Poinsettias, though able to survive outdoors in California with bizarre weather variations including freezing cold winds, hot, drying winds a few days later, intense rainy periods, prolonged drought, baking heat and inconsistent garden care, are quite sensitive right out of the greenhouses, particularly in flowering mode. So it is best to avoid getting them blown about much, avoid direct sunlight at first (they can be happily acclimated to some full morning sun later) and temperature extremes. These new plants prefer temperatures in the high 60s or low 70s (Fahrenheit). Temperatures below 50F will usually cause them to lose all their bracts and stop flowering.
Water only when the soil is dry on the surface but before starting to dry out all the way (these may be Euphorbias, but they are not that drought tolerant, particularly as potted plants or in this sensitive time period). If purchased in a container that collects water (most poinsettias are sold that way to keep water and soil from leaking all over you, your car and house), remove those items from around the pot. Water should flow through easily and these plants should never be sitting in standing water. If your plant is on a pot tray, be sure all the water drains through, and then empty the tray. They rot far too easily.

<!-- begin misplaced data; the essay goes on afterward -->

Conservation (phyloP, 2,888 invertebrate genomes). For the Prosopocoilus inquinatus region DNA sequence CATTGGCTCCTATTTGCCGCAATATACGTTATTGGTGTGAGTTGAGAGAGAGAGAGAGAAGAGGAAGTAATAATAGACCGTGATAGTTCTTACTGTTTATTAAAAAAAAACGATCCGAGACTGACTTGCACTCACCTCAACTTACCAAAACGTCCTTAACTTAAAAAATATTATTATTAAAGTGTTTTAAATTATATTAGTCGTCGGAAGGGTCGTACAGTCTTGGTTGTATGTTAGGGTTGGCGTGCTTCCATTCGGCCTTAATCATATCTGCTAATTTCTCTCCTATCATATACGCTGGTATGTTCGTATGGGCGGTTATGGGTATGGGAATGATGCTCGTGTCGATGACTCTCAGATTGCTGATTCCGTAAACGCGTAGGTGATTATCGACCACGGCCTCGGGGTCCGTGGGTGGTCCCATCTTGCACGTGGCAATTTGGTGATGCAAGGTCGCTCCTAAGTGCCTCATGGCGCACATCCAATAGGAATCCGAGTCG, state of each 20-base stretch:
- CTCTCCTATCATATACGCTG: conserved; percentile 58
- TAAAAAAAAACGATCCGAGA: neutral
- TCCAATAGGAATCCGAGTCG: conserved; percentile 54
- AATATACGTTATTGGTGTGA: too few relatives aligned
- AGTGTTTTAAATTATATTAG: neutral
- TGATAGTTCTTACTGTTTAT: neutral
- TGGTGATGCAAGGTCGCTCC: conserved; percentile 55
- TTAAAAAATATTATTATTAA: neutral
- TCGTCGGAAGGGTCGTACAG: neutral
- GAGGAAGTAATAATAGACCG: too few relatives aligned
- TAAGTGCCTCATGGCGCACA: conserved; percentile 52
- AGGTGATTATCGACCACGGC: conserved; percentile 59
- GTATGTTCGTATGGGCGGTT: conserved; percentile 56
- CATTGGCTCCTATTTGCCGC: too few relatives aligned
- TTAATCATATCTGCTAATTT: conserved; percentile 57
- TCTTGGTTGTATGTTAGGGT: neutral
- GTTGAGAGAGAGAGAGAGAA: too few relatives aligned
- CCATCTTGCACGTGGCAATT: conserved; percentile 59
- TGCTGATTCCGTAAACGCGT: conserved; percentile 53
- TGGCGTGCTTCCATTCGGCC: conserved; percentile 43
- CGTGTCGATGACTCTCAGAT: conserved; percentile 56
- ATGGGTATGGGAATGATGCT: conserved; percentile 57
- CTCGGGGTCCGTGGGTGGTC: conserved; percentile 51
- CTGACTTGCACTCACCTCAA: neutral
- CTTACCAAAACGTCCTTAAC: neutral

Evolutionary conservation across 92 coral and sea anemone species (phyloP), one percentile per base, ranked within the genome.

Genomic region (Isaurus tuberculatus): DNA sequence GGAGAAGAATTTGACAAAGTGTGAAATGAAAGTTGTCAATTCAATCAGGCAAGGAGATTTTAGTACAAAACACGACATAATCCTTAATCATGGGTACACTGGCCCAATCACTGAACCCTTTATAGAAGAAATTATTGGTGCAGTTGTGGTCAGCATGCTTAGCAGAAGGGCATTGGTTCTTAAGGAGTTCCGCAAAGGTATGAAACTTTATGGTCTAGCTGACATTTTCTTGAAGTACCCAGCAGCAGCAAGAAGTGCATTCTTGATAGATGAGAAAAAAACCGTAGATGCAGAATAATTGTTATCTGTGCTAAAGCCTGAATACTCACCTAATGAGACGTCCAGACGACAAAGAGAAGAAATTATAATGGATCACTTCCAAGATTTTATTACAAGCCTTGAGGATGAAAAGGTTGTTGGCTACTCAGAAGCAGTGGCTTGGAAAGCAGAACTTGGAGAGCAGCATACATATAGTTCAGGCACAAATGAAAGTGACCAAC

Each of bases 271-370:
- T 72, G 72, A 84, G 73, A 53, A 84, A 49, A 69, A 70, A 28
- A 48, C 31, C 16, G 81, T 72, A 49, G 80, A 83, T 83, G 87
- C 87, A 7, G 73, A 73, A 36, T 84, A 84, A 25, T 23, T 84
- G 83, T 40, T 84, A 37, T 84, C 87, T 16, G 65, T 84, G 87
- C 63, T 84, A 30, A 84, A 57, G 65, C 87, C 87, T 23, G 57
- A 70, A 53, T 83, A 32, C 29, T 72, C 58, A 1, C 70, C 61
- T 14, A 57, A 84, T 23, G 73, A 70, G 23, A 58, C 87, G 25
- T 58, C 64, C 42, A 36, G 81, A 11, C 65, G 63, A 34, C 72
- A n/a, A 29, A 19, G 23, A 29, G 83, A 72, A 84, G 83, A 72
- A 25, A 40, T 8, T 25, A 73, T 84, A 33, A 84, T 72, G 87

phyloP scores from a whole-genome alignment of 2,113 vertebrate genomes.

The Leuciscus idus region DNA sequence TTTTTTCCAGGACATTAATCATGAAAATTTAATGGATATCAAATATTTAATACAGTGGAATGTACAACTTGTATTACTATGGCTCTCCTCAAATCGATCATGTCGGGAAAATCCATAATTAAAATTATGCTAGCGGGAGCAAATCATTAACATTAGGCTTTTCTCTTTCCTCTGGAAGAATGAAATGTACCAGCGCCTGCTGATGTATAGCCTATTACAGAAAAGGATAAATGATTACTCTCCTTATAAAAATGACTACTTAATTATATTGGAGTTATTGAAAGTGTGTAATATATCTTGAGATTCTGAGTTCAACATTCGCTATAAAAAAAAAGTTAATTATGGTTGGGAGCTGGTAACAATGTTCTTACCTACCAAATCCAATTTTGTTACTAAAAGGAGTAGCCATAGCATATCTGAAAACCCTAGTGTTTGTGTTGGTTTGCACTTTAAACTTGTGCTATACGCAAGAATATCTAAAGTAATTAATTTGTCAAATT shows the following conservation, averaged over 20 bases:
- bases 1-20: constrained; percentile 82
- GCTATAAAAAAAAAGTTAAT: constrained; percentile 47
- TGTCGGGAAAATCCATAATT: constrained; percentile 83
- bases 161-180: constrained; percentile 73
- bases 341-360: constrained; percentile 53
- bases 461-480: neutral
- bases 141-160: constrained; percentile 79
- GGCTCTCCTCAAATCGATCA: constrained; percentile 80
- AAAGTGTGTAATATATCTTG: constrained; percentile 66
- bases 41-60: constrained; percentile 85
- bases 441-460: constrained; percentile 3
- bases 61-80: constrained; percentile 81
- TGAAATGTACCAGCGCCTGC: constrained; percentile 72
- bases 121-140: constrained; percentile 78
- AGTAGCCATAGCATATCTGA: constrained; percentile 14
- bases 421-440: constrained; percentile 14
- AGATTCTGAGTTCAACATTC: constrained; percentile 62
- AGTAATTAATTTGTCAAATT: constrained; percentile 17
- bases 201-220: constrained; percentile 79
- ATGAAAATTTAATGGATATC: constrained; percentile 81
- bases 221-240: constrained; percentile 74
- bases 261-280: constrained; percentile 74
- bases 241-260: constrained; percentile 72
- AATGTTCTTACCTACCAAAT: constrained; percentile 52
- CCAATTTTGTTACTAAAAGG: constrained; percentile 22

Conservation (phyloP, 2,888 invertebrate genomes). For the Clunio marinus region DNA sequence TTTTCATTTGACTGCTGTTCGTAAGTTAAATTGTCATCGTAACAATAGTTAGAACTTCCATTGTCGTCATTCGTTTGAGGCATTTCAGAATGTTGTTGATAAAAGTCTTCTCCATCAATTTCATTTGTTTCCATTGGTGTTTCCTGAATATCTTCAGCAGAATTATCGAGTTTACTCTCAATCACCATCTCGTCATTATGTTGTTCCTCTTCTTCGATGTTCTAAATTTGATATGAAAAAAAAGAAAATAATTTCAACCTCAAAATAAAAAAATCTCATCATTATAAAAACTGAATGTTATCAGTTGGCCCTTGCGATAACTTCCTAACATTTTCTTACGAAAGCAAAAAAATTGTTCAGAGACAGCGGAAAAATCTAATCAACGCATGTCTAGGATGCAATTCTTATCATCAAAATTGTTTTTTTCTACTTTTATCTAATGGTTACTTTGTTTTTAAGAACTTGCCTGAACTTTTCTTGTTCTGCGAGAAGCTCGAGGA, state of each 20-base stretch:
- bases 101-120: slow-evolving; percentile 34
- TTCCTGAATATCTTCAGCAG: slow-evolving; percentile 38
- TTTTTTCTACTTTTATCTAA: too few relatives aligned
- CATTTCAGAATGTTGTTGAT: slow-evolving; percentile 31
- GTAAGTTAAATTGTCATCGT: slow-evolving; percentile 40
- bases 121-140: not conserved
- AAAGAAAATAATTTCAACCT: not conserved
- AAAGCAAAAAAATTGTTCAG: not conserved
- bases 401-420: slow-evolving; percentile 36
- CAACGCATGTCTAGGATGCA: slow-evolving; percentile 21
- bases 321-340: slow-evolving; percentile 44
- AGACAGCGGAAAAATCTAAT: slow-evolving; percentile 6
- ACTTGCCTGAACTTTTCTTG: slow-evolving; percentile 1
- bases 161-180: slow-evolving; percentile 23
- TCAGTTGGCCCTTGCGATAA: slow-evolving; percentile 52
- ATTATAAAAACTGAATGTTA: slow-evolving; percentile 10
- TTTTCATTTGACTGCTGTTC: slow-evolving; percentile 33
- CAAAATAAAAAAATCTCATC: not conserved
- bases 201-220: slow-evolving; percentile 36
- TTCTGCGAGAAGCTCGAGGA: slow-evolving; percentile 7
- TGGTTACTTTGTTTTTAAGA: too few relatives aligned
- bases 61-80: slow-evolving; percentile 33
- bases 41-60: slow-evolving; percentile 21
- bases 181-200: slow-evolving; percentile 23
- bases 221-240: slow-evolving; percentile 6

these plants in the nursery get watered at least once a day, but it is warm out still and they have no catch basins below
The brighter the light these plants are kept in, the better, but without being in direct sunlight. After this flowering season one can gradually get the plant acclimated to full morning sun in a window, and once adapted, they will become even hardier and grow better. Prolonged darkness will cause leaf drop and an end to flowering.
Fertilization is something best NOT to do while your poinsettia is flowering. This will also cause flowering to end prematurely, though it probably won’t hurt your plant as long as you use a well-balanced, water-based fertilizer.